4
   

Afghan War Diaries

 
 
Reply Mon 26 Jul, 2010 02:10 pm
The Afghan War Diaries

Yesterday afternoon, the whistle-blower organization WikiLeaks.org released a massive archive of 92,000 classified reports revealing an "unvarnished, ground-level picture of the war in Afghanistan that is in many respects more grim than the official portrayal." The archive, containing reports from the ground written during a six-year period from 2004 through 2009, were released to the The New York Times, British newspaper The Guardian, and Germany's Der Spiegel magazine "several weeks ago on the condition that they not report on the material before Sunday." While the documents -- which are already being compared to the Vietnam War's Pentagon Papers -- reveal little completely new information, and do not completely contradict the official account, they "confirm what the Afghan War skeptics have been arguing for some time -- and completely invalidate those who have been promulgating a rosier view of outcomes inside Afghanistan." Revelations include reports that the "Taliban have used portable heat-seeking missiles against allied aircraft," weapons which "helped the Afghan mujahedeen defeat the Soviet occupation in the 1980s." The reports also detail the "omnipresence" of and previously unreported problems with drone aircraft in Afghanistan, while revealing new information about the CIA's paramilitary operations, and a commando unit that operated outside the NATO chain of command to hunt top Taliban and al Qaeda leaders. The archive is also "a vivid reminder that the Afghan conflict until recently was a second-class war, with money, troops and attention lavished on Iraq while soldiers and Marines lamented that the Afghans they were training were not being paid," the New York Times noted. As the war becomes increasingly unpopular, "This massive storehouse taken, it would appear, from U.S. Central Command's CIDNE data warehouse -- has the potential to be strategically significant, raising questions about how and why America and her allies are conducting the war," the Danger Room's Spencer Ackerman noted. The White House reaction to the release was swift, with National Security Adviser Gen. Jim Jones saying in a statement, "The United States strongly condemns the disclosure of classified information by individuals and organizations which could put the lives of Americans and our partners at risk, and threaten our national security." Jones downplayed the significance of the leak and noted that the documents mostly detail events that occurred under the Bush administration. The documents were written well before Obama "announced a new strategy with a substantial increase in resources for Afghanistan...precisely because of the grave situation that had developed over several years." A spokesperson for Afghan President Hamid Karzai said the leader was "shocked" by the size of the leak, but not its contents. Still, Sen. John Kerry (D-MA), chairman of the Senate Foreign Relations Committee, said in a statement, "However illegally these documents came to light, they raise serious questions about the reality of America's policy toward Pakistan and Afghanistan."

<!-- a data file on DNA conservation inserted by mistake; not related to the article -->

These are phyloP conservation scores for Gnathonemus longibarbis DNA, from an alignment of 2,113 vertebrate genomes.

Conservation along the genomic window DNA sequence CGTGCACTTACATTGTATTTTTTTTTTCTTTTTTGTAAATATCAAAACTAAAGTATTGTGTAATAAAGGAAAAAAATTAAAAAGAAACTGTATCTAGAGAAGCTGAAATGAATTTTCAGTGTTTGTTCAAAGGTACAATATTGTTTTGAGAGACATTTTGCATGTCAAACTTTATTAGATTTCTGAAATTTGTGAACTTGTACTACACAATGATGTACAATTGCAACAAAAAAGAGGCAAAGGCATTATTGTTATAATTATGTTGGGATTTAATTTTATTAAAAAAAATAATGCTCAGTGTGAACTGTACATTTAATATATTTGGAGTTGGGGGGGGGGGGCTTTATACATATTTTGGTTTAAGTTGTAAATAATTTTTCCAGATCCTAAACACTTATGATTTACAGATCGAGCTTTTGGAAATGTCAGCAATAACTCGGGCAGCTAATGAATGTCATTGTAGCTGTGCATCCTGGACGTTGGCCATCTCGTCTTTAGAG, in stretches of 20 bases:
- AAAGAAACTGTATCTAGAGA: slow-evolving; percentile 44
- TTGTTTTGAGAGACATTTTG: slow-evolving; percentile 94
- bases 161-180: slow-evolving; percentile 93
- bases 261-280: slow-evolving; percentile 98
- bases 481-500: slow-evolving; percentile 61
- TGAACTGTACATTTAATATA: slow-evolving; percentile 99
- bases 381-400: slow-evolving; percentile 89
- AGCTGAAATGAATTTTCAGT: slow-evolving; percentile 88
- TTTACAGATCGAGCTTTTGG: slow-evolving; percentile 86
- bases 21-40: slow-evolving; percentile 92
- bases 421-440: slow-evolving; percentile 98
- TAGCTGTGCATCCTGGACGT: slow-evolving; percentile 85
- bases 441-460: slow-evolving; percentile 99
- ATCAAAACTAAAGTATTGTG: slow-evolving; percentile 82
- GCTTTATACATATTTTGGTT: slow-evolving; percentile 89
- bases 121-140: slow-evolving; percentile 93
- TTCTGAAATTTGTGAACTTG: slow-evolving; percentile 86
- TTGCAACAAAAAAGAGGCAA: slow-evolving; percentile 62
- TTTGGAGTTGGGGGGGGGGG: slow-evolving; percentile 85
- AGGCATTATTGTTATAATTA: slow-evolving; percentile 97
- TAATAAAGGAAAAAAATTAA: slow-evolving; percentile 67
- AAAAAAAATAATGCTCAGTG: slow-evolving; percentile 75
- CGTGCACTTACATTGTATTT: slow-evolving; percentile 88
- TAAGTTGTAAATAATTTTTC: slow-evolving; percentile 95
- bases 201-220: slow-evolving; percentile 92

PAKISTAN'S 'DOUBLE GAME': One of the most troubling facts revealed by the WikiLeaks documents is that Pakistan has aided insurgents operating in Afghanistan. Observers of the war "have long harbored strong suspicions that Pakistan's military spy service has guided the Afghan insurgency with a hidden hand, even as Pakistan receives more than $1 billion a year from Washington for its help combating the militants." The new documents reveal that Pakistan has indeed "allow[ed] representatives of its spy service to meet directly with the Taliban in secret strategy sessions to organize networks of militant groups that fight against American soldiers in Afghanistan, and even hatch plots to assassinate Afghan leaders." At least 180 files contain allegations of "dirty tricks" by Pakistan's powerful Inter-Services Intelligence agency (ISI), "with accounts of undercover agents training suicide bombers, bundles of money slipping across the border and covert support for a range of sensational plots including the assassination of President Hamid Karzai, attacks on NATO warplanes and even poisoning western troops' beer supply." Some of the reports describe the ISI working "alongside Al Qaeda to plan attacks," but experts cautioned that many of these reports come from biased, or unreliable sources, and that "directly linking the Pakistani spy agency...with Al Qaeda is difficult." "Despite all their eye-popping details, the intelligence files, which are mostly collated by junior officers relying on informants and Afghan officials, fail to provide a convincing smoking gun for ISI complicity," the Guardian notes. "Most of the reports are vague, filled with incongruent detail, or crudely fabricated. The same characters – famous Taliban commanders, well-known ISI officials – and scenarios repeatedly pop up. And few of the events predicted in the reports subsequently occurred," the paper added. In his statement, Jones downplayed this alleged connection, and praised the Pakistani military for "[c]ounter-terrorism cooperation [that] has led to significant blows against al Qaeda's leadership."